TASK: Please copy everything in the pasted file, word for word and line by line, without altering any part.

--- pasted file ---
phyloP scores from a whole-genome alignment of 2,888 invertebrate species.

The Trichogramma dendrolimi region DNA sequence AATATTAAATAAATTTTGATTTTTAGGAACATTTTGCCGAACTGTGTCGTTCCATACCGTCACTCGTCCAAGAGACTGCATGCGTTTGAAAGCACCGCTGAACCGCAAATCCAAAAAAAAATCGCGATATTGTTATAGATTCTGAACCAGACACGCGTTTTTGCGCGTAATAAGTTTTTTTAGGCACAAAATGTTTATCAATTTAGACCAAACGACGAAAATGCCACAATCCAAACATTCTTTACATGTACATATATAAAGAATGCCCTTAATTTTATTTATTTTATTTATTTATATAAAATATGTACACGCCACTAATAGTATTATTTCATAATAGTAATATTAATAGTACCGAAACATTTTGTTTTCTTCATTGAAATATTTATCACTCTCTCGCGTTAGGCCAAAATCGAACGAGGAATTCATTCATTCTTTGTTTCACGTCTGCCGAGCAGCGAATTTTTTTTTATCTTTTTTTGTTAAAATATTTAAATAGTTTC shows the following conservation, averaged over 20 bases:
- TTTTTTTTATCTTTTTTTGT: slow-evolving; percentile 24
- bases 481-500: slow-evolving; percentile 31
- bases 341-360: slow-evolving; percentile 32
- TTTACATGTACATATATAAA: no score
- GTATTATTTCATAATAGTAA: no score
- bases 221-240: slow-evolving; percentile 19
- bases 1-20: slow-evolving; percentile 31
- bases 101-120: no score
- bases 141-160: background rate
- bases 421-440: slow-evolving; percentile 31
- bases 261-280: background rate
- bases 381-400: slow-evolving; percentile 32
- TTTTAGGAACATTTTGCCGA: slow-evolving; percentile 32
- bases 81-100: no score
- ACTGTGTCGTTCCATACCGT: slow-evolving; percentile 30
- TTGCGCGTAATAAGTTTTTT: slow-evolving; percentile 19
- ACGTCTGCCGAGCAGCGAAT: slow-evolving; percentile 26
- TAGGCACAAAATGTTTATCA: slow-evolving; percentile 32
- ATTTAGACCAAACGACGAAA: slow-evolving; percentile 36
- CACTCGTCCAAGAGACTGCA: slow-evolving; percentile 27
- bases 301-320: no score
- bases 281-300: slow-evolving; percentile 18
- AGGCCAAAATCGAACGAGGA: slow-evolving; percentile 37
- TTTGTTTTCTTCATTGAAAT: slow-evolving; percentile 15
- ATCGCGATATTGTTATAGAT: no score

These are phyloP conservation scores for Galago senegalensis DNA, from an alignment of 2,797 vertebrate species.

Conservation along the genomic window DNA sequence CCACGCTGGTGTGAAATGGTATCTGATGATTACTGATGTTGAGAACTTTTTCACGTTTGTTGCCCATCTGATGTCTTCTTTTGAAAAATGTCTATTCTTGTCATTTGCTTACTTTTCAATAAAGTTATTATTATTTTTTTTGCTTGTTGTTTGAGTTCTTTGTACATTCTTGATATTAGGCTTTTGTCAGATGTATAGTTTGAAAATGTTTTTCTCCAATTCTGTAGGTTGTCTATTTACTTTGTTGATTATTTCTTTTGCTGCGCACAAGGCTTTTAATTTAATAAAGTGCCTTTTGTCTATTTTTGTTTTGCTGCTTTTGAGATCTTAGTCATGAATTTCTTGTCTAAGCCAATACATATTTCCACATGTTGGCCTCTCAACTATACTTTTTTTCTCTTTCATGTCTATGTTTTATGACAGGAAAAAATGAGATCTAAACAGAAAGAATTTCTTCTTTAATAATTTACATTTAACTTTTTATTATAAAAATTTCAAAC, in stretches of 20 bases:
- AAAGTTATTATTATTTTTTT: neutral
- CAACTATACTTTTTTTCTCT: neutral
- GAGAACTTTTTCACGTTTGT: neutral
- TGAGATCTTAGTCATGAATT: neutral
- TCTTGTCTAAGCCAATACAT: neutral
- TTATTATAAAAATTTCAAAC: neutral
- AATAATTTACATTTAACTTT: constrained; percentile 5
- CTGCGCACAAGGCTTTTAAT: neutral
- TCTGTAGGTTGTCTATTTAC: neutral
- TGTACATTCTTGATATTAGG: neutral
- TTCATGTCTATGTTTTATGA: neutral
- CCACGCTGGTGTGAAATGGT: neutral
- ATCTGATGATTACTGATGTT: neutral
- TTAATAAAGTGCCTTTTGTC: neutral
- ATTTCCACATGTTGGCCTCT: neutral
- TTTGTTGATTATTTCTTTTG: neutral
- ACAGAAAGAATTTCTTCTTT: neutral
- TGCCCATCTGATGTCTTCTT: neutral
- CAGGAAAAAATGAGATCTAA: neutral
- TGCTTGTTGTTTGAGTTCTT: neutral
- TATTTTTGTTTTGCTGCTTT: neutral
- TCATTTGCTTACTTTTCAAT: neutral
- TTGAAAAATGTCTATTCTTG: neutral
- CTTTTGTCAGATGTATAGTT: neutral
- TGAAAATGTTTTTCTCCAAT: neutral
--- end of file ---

phyloP scores from a whole-genome alignment of 2,888 invertebrate species.

The Trichogramma dendrolimi region DNA sequence AATATTAAATAAATTTTGATTTTTAGGAACATTTTGCCGAACTGTGTCGTTCCATACCGTCACTCGTCCAAGAGACTGCATGCGTTTGAAAGCACCGCTGAACCGCAAATCCAAAAAAAAATCGCGATATTGTTATAGATTCTGAACCAGACACGCGTTTTTGCGCGTAATAAGTTTTTTTAGGCACAAAATGTTTATCAATTTAGACCAAACGACGAAAATGCCACAATCCAAACATTCTTTACATGTACATATATAAAGAATGCCCTTAATTTTATTTATTTTATTTATTTATATAAAATATGTACACGCCACTAATAGTATTATTTCATAATAGTAATATTAATAGTACCGAAACATTTTGTTTTCTTCATTGAAATATTTATCACTCTCTCGCGTTAGGCCAAAATCGAACGAGGAATTCATTCATTCTTTGTTTCACGTCTGCCGAGCAGCGAATTTTTTTTTATCTTTTTTTGTTAAAATATTTAAATAGTTTC shows the following conservation, averaged over 20 bases:
- TTTTTTTTATCTTTTTTTGT: slow-evolving; percentile 24
- bases 481-500: slow-evolving; percentile 31
- bases 341-360: slow-evolving; percentile 32
- TTTACATGTACATATATAAA: no score
- GTATTATTTCATAATAGTAA: no score
- bases 221-240: slow-evolving; percentile 19
- bases 1-20: slow-evolving; percentile 31
- bases 101-120: no score
- bases 141-160: background rate
- bases 421-440: slow-evolving; percentile 31
- bases 261-280: background rate
- bases 381-400: slow-evolving; percentile 32
- TTTTAGGAACATTTTGCCGA: slow-evolving; percentile 32
- bases 81-100: no score
- ACTGTGTCGTTCCATACCGT: slow-evolving; percentile 30
- TTGCGCGTAATAAGTTTTTT: slow-evolving; percentile 19
- ACGTCTGCCGAGCAGCGAAT: slow-evolving; percentile 26
- TAGGCACAAAATGTTTATCA: slow-evolving; percentile 32
- ATTTAGACCAAACGACGAAA: slow-evolving; percentile 36
- CACTCGTCCAAGAGACTGCA: slow-evolving; percentile 27
- bases 301-320: no score
- bases 281-300: slow-evolving; percentile 18
- AGGCCAAAATCGAACGAGGA: slow-evolving; percentile 37
- TTTGTTTTCTTCATTGAAAT: slow-evolving; percentile 15
- ATCGCGATATTGTTATAGAT: no score

These are phyloP conservation scores for Galago senegalensis DNA, from an alignment of 2,797 vertebrate species.

Conservation along the genomic window DNA sequence CCACGCTGGTGTGAAATGGTATCTGATGATTACTGATGTTGAGAACTTTTTCACGTTTGTTGCCCATCTGATGTCTTCTTTTGAAAAATGTCTATTCTTGTCATTTGCTTACTTTTCAATAAAGTTATTATTATTTTTTTTGCTTGTTGTTTGAGTTCTTTGTACATTCTTGATATTAGGCTTTTGTCAGATGTATAGTTTGAAAATGTTTTTCTCCAATTCTGTAGGTTGTCTATTTACTTTGTTGATTATTTCTTTTGCTGCGCACAAGGCTTTTAATTTAATAAAGTGCCTTTTGTCTATTTTTGTTTTGCTGCTTTTGAGATCTTAGTCATGAATTTCTTGTCTAAGCCAATACATATTTCCACATGTTGGCCTCTCAACTATACTTTTTTTCTCTTTCATGTCTATGTTTTATGACAGGAAAAAATGAGATCTAAACAGAAAGAATTTCTTCTTTAATAATTTACATTTAACTTTTTATTATAAAAATTTCAAAC, in stretches of 20 bases:
- AAAGTTATTATTATTTTTTT: neutral
- CAACTATACTTTTTTTCTCT: neutral
- GAGAACTTTTTCACGTTTGT: neutral
- TGAGATCTTAGTCATGAATT: neutral
- TCTTGTCTAAGCCAATACAT: neutral
- TTATTATAAAAATTTCAAAC: neutral
- AATAATTTACATTTAACTTT: constrained; percentile 5
- CTGCGCACAAGGCTTTTAAT: neutral
- TCTGTAGGTTGTCTATTTAC: neutral
- TGTACATTCTTGATATTAGG: neutral
- TTCATGTCTATGTTTTATGA: neutral
- CCACGCTGGTGTGAAATGGT: neutral
- ATCTGATGATTACTGATGTT: neutral
- TTAATAAAGTGCCTTTTGTC: neutral
- ATTTCCACATGTTGGCCTCT: neutral
- TTTGTTGATTATTTCTTTTG: neutral
- ACAGAAAGAATTTCTTCTTT: neutral
- TGCCCATCTGATGTCTTCTT: neutral
- CAGGAAAAAATGAGATCTAA: neutral
- TGCTTGTTGTTTGAGTTCTT: neutral
- TATTTTTGTTTTGCTGCTTT: neutral
- TCATTTGCTTACTTTTCAAT: neutral
- TTGAAAAATGTCTATTCTTG: neutral
- CTTTTGTCAGATGTATAGTT: neutral
- TGAAAATGTTTTTCTCCAAT: neutral